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Victor Series 1400 Model 321 Electronic Calculator

Updated 3/3/2023

The Victor 1400 series of calculators (which included two machines, the exhibited machine, and the slightly more-capable 14-322) were Victor's second venture into the electronic calculator marketplace. Victor's first attempt, the Victor 3900, introduced in October of 1965, while a technological tour-de-force, had difficulties in the marketplace because it stretched the state of the art just a bit too far and suffered reliability problems as a result. The 3900's difficulties somewhat hurt Victor's market reputation as far as electronic calculators went for a time during the heyday of the emergence of electronic calculators. Along with this, Victor's management was concerned over the huge investment it had made in the Victor 3900's development, only to have it deliver disappointing results. The story behind the development of Victor's entry into the electronic calculator industry is quite interesting, and is told in in the detailed essay entitled "The Victor 3900 - History's Forgotten Miracle".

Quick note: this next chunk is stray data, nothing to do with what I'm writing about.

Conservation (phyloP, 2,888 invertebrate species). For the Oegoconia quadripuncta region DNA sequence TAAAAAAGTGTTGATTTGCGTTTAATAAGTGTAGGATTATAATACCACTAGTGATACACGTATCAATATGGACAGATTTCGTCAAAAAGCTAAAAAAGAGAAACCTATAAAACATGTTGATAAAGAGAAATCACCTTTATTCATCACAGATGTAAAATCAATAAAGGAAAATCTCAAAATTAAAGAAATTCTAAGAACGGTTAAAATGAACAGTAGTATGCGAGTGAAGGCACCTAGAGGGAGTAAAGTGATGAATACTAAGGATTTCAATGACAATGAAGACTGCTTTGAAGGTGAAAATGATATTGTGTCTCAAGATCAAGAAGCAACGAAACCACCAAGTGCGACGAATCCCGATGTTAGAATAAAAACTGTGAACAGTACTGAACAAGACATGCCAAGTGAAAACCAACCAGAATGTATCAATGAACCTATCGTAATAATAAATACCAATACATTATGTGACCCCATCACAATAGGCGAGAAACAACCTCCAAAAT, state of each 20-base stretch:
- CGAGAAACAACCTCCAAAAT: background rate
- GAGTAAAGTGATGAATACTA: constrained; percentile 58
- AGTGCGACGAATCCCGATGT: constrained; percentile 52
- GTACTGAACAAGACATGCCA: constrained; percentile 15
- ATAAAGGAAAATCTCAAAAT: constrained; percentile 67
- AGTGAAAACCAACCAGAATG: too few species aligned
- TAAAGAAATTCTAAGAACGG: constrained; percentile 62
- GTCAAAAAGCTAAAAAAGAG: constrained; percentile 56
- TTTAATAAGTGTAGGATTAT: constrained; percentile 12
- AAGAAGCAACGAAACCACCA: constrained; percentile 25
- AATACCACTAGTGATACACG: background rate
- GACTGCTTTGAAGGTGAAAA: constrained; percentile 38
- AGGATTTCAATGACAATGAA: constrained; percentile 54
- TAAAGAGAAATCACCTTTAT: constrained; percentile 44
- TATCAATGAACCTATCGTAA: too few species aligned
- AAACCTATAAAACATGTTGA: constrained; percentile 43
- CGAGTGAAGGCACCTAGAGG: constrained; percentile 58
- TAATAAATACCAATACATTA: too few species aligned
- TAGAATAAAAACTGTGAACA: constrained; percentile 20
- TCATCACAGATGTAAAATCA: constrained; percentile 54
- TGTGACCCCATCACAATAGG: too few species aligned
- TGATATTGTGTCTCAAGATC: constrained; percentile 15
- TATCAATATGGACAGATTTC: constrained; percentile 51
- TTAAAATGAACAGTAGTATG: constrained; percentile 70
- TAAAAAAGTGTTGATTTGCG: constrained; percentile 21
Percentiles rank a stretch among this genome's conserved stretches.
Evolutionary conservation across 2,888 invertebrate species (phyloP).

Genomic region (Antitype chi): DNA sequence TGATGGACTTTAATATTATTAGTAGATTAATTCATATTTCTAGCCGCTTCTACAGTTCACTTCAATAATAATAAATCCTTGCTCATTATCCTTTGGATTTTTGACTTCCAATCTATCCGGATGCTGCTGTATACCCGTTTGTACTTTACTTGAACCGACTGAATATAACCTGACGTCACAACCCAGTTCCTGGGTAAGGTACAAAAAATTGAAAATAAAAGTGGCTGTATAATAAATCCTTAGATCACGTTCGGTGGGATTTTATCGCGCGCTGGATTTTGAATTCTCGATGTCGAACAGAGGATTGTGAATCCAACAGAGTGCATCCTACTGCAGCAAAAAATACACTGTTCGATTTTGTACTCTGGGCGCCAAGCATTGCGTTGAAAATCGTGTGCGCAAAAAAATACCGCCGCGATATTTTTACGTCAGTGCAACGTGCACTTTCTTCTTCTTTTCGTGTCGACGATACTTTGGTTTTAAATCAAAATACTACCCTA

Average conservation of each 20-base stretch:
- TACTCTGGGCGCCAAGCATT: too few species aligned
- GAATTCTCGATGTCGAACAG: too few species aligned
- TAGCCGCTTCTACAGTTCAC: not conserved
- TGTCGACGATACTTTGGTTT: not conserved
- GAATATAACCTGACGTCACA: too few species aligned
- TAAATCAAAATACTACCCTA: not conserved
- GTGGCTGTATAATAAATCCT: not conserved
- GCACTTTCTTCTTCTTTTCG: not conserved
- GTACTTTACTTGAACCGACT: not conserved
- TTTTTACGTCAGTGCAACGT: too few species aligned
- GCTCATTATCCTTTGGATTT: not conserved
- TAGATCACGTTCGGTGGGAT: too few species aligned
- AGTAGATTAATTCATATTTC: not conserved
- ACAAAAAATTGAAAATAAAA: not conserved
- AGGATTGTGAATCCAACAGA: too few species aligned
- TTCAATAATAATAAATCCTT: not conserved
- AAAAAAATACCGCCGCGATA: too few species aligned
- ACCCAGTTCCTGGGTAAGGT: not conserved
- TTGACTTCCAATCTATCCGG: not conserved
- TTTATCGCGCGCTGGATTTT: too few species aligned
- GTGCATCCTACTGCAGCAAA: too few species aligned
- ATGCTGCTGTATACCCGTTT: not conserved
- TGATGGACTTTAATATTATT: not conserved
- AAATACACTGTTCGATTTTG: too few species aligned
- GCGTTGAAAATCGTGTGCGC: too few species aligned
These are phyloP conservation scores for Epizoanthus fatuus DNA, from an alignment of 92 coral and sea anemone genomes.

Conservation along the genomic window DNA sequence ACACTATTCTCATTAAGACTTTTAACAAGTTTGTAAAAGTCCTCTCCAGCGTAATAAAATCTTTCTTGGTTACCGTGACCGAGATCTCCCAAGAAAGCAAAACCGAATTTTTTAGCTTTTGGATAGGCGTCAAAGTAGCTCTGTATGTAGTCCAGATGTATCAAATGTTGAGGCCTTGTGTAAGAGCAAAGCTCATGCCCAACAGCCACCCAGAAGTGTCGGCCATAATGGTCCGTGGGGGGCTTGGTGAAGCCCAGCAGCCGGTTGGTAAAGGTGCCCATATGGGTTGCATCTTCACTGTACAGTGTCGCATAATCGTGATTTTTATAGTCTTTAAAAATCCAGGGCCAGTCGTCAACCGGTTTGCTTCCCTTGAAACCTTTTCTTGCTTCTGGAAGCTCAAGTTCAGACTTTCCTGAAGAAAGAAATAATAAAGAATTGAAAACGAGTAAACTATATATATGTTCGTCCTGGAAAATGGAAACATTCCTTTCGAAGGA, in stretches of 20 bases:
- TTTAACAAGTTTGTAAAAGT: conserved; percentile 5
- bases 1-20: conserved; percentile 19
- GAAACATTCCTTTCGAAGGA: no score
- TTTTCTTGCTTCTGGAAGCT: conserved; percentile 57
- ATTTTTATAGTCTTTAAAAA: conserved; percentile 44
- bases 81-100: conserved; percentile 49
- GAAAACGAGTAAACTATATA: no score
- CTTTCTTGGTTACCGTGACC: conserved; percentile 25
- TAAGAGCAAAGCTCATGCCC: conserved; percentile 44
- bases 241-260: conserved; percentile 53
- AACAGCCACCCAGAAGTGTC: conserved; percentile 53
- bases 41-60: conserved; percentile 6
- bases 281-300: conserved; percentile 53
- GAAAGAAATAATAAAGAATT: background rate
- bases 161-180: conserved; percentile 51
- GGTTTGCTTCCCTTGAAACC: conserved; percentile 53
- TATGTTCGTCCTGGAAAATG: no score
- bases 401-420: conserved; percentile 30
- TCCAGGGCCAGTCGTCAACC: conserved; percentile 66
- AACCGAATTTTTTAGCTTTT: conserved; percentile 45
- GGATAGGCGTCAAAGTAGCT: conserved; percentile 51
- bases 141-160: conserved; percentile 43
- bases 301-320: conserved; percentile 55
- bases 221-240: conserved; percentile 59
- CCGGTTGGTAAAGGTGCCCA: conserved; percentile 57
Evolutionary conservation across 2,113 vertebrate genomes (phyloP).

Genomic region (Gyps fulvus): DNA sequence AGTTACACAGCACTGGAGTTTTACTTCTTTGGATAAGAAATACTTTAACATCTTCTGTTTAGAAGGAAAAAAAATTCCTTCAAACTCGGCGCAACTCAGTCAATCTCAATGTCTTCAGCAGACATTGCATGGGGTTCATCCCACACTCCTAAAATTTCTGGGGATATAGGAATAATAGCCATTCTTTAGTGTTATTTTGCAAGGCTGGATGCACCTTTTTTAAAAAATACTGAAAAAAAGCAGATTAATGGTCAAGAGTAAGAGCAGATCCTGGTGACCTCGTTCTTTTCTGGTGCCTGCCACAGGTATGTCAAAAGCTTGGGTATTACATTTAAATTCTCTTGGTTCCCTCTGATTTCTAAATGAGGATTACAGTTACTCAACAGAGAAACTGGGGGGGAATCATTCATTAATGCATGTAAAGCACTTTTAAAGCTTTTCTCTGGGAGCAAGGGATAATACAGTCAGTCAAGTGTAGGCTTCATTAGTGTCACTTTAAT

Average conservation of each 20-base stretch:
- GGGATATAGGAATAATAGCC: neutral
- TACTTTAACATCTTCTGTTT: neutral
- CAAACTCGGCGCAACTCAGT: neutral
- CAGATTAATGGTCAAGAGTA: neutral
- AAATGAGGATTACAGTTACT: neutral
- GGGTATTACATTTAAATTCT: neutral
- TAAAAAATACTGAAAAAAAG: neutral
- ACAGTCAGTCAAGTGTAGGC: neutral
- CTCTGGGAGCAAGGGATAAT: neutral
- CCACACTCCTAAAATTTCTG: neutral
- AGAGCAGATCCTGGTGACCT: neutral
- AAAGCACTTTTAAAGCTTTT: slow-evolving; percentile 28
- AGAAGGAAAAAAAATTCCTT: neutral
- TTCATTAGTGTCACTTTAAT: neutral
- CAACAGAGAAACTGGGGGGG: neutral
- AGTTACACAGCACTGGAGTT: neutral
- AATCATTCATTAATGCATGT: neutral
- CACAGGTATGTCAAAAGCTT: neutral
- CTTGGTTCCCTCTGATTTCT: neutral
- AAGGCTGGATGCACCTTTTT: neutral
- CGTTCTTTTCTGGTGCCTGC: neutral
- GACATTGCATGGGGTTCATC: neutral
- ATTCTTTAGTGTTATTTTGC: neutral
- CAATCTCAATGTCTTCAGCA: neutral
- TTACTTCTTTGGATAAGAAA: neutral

After Victor's problems with its first electronic calculator, the company waited nearly two years before venturing back into the electronic calculator market on its own. During the interim, it marketed electronic calculators made by other manufacturers (Nixdorf/Wanderer Werke in W. Germany was one) under the Victor brand name through OEM relationships with the manufacturers. This provided Victor a less-risky presence in the electronic calculator marketplace while management was working to decide whether to try again at developing its own electronic calculators, or continue marketing other manufacturer's machines under the Victor brand name. Given that all mechanical calculator manufacturers were seeing sagging sales due to the emergence of electronic calculators, either Victor had to strengthen its OEM relationships and market a wider range of electronic calculators made by other manufacturers, or it had to get busy and come up with its own electronic calculators that would be competitive and compelling to customers, as well as delivering Victor's reputation for quality and reliability, along with providing a solid profit margin.